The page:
TV review: I Am Not Okay With This puts a fresh spin on teen rage

The producers of Stranger Things and The End Of The F***ing World team up for another angsty and dark Netflix series

I AM NOT OKAY WITH THIS (Jonathan Entwistle, Christy Hall). All seven episodes streaming on Netflix Canada on Friday (February 28). Rating: NNNN

If you let the Netflix algorithm produce a series on its own, the result might look a lot like I Am Not Okay With This. That’s not necessarily a knock at the show, which reshuffles existing elements of the current teens-and-genre boom into a new package.

So, if you enjoyed The End Of The F***ing World, Stranger Things and the recent adaptation of Stephen King’s It – as well as Stephen King’s stuff in general (which Stranger Things tends to lean on pretty heavily as well) – here is a new show offering all of those things in one package, carried by an actor who seems incapable of giving an uninteresting performance.

I Am Not Okay With This is based on another of Charles Forsman’s graphic novels about youth in revolt, and it’s adapted by the same producer/director, Jonathan Entwistle, who launched The End Of The F***ing World. Stranger Things producers Shawn Levy and Dan Cohen are also on board here, presumably to help with the King-adjacent material.

Like Entwistle’s previous series, I Am Not Okay With This employs a stark visual aesthetic to put us in the headspace of its narrator, who is very angry at the world… angry enough to do something terrible.

And maybe she’s already done it: when we first meet Sophia Lillis’s Syd, she’s marching down a deserted street, drenched in what sure looks like blood, her eyes wild with either fury or terror. It’s an image straight out of King’s Carrie and, as it turns out, that’s a pretty good point of comparison.

The show is also about an awkward teenage girl discovering that she has unnatural abilities, but that’s more or less where the parallels end: Syd may be withdrawn and hostile, but she has good reason: she hasn’t gotten over her father’s death a year earlier, and her grief and anger have calcified into a sort of armour.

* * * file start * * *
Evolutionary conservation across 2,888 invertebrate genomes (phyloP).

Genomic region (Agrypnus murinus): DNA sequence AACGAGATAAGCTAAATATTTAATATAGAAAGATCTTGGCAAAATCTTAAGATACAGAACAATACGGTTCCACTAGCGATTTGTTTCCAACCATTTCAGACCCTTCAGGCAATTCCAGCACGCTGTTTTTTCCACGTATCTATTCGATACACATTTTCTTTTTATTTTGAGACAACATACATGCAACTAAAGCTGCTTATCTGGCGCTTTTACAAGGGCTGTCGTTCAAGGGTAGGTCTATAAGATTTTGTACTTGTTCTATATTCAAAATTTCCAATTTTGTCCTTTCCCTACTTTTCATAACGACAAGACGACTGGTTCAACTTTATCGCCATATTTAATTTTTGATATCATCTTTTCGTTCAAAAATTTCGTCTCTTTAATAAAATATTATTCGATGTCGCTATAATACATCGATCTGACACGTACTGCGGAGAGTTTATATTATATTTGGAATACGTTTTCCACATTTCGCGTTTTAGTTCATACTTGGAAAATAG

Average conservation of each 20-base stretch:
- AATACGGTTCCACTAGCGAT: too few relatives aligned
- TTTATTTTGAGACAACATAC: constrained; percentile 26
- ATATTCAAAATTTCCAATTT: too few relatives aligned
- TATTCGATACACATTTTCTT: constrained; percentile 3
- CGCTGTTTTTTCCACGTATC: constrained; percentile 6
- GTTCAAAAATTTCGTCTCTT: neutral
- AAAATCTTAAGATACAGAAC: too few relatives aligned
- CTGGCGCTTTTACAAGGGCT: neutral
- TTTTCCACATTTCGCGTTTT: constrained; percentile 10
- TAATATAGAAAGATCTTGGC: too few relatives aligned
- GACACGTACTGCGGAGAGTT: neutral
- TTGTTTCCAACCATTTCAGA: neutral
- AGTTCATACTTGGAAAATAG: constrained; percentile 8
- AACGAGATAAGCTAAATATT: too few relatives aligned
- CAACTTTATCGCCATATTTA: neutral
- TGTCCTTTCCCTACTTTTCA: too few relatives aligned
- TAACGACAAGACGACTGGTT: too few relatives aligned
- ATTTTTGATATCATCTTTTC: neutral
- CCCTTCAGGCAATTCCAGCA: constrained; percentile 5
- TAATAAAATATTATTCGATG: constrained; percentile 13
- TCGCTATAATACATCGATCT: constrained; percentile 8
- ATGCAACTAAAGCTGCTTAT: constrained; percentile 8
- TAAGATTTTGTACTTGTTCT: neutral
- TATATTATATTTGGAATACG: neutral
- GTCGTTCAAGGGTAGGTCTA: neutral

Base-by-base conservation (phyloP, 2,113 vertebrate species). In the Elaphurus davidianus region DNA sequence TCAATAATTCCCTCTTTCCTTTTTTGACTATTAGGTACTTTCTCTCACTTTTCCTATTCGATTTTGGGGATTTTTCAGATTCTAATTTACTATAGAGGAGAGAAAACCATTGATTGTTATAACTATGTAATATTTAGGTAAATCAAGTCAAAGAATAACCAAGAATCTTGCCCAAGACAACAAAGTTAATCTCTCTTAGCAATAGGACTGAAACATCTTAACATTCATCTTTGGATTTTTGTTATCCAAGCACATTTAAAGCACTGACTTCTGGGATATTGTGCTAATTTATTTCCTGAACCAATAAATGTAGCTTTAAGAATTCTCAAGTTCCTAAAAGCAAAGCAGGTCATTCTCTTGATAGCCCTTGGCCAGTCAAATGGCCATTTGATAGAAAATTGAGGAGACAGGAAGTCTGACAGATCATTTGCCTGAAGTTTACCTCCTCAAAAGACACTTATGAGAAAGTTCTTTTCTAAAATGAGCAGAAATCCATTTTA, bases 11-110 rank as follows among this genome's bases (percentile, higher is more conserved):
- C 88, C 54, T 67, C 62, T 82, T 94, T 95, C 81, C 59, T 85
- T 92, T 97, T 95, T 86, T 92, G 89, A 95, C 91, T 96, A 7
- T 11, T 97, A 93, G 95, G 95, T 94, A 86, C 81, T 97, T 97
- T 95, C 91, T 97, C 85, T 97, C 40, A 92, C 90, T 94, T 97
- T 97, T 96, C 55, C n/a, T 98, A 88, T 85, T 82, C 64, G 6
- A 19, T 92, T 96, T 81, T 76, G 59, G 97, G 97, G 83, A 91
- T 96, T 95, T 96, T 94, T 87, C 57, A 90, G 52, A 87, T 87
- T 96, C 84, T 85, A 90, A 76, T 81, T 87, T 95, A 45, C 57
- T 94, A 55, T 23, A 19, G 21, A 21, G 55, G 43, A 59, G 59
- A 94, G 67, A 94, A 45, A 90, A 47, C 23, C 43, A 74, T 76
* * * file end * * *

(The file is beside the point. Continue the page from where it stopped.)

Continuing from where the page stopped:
Tasked with keeping a diary by a well-meaning guidance counsellor, she pours her feelings onto its pages, and also uses it to keep track of the way her rage has started to express itself in waves of psychokinetic destruction.

Syd also has a support system, if she could get outside herself long enough to acknowledge it: her mom Maggie (Kathleen Rose Perkins), her little brother Liam (Aidan Wojtak-Hissong) and her best friend Dina (Sofia Bryant), to whom Syd might also be more than a little attracted. Not that Dina would notice, since she’s spending all her time with jerk jock Brad (Richard Ellis). This being a postmodern genre series, there’s also Stanley (Wyatt Oleff), the requisite nerdy neighbour kid who knows more about nascent superpowers than our hero does.

Lillis and Oleff have worked together before, as Bev Marsh and Stanley Uris in Andy Muschietti’s It movies they both understand how to ground fantastical events in an emotional reality, which is essential to making us care about what happens next. And Lillis, who hinted at otherworldly range in Osgood Perkins’s Gretel & Hansel last month, is tremendously good here, playing Syd as a confused, angry young woman who’s both impressed by her own power and terrified of its potential. Entwistle’s visual approach literally puts Lillis at the centre of the show, and she carries it with ease.

She’s also quietly great in her scenes with Bryant, where she puts volumes into Syd’s hesitations and restlessness in Dina’s presence. There’s a version of this show that works perfectly well without any paranormal elements, and just focuses on Syd figuring out who she is and what she wants. I’d watch that show, too.

But there’s more than one moment when I Am Not Okay With This doesn’t seem to want to be a show at all the seven very short episodes amount to just under two and a half hours – and their stop-and-start rhythm seems to work against the story’s bubbling energy.

There’s a two-hour movie in here that would present the material in a straight line, and probably be a lot more satisfying. Of course, that version would get Netflix just one click rather than seven. Such is the world we live in.


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